Pro-government forces repelled an attack on a key Syrian military airport by Islamic State group affiliated militants, losing 20 fighters but killing almost as many jihadists, a monitor said Saturday.
"Militants who pledged allegiance to the Islamic State group attacked the outskirts of the Khalkhalah military airport in Sweida province on Friday," said Rami Abdel Rahman, the head of the Syrian Observatory for Human Rights.
The forces loyal to President Bashar al-Assad had been able to maintain control over the airport and its surrounding areas despite losing 20 fighters. At least 15 IS jihadists were killed.
Khalkhalah airport lies along a major highway that links the southern regime-held city of Sweida to Damascus.
"The area is important because it's Druze and borders Damascus province," Abdel Rahman told AFP, referring to the minority sect that considers Sweida its stronghold.
Sweida province has largely avoided the bloodshed of Syria's war.
"The red lines that had been in place about attacking these areas have been broken," Abdel Rahman said.
The Assad regime claims to protect Syria's minorities against foreign-backed Islamists.
But attacks on minority communities have increased with the rise of IS, which regularly targets such sects in Syria, as well as Sunnis it accuses of violating its interpretation of Islam.
On March 25, Syrian rebels and Islamist fighters seized the town of Bosra al-Sham, which is south of Sweida but located along the same highway as Khalkhalah airport.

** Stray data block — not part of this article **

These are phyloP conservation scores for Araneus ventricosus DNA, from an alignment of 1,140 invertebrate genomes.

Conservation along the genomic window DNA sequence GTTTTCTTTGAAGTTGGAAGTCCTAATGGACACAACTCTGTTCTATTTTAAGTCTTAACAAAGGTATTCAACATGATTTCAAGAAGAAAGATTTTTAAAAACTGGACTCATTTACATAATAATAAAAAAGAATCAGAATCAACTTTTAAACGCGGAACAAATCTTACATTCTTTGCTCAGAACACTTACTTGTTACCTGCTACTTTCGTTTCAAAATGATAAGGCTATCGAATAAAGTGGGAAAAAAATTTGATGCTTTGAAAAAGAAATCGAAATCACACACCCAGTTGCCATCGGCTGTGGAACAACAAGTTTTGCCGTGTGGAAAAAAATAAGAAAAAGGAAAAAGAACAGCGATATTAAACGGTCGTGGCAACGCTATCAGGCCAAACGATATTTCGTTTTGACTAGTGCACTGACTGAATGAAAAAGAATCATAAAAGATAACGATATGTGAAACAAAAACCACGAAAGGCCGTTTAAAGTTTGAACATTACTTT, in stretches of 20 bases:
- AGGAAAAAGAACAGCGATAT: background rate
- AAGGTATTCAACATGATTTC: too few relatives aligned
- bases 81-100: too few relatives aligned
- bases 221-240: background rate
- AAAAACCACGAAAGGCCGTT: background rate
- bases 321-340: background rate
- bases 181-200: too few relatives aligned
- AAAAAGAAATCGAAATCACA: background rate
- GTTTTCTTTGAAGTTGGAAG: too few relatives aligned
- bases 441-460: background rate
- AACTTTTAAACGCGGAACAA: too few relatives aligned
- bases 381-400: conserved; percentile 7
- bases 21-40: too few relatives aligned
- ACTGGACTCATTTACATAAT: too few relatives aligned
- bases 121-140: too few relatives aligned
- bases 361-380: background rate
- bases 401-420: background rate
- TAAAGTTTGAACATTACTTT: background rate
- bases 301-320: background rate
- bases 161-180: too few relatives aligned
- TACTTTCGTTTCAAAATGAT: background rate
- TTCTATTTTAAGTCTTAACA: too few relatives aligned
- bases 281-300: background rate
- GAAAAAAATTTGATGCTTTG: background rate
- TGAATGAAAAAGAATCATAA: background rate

Also on Friday, Al-Qaeda's Syrian affiliate withdrew from a key area along Syria's border with Jordan, the Observatory said.
Rebel groups and the Al-Nusra Front took control of the Nasib crossing in the southern province of Daraa from regime forces last month.
Nasib had been under attack by moderate rebel forces, but fell shortly after Al-Nusra joined the ongoing offensive.
The jihadists, along with the other rebels, held the checkpoint, the duty-free zone between the two crossings, and the customs area.
Al-Nusra withdrew from the checkpoint last week and left the other areas Friday.
"The other fighters asked them to leave Nasib because they weren't in the fight to begin with," Abdel Rahman said.
To the north, at least five people were killed and dozens wounded in rocket attacks Saturday on a Christian neighbourhood of Aleppo city.
"The death toll will likely rise as there are a number of people in critical condition," Abdel Rahman said.
State television also reported the attack but said six people were killed in "terrorist shelling".
Government forces regularly pound rebel-held areas from the air, and opposition fighters fire rockets and mortar rounds into regime-controlled neighbourhoods.
More than 215,000 people have been killed in Syria's four-year war, which is increasingly dominated by jihadist groups.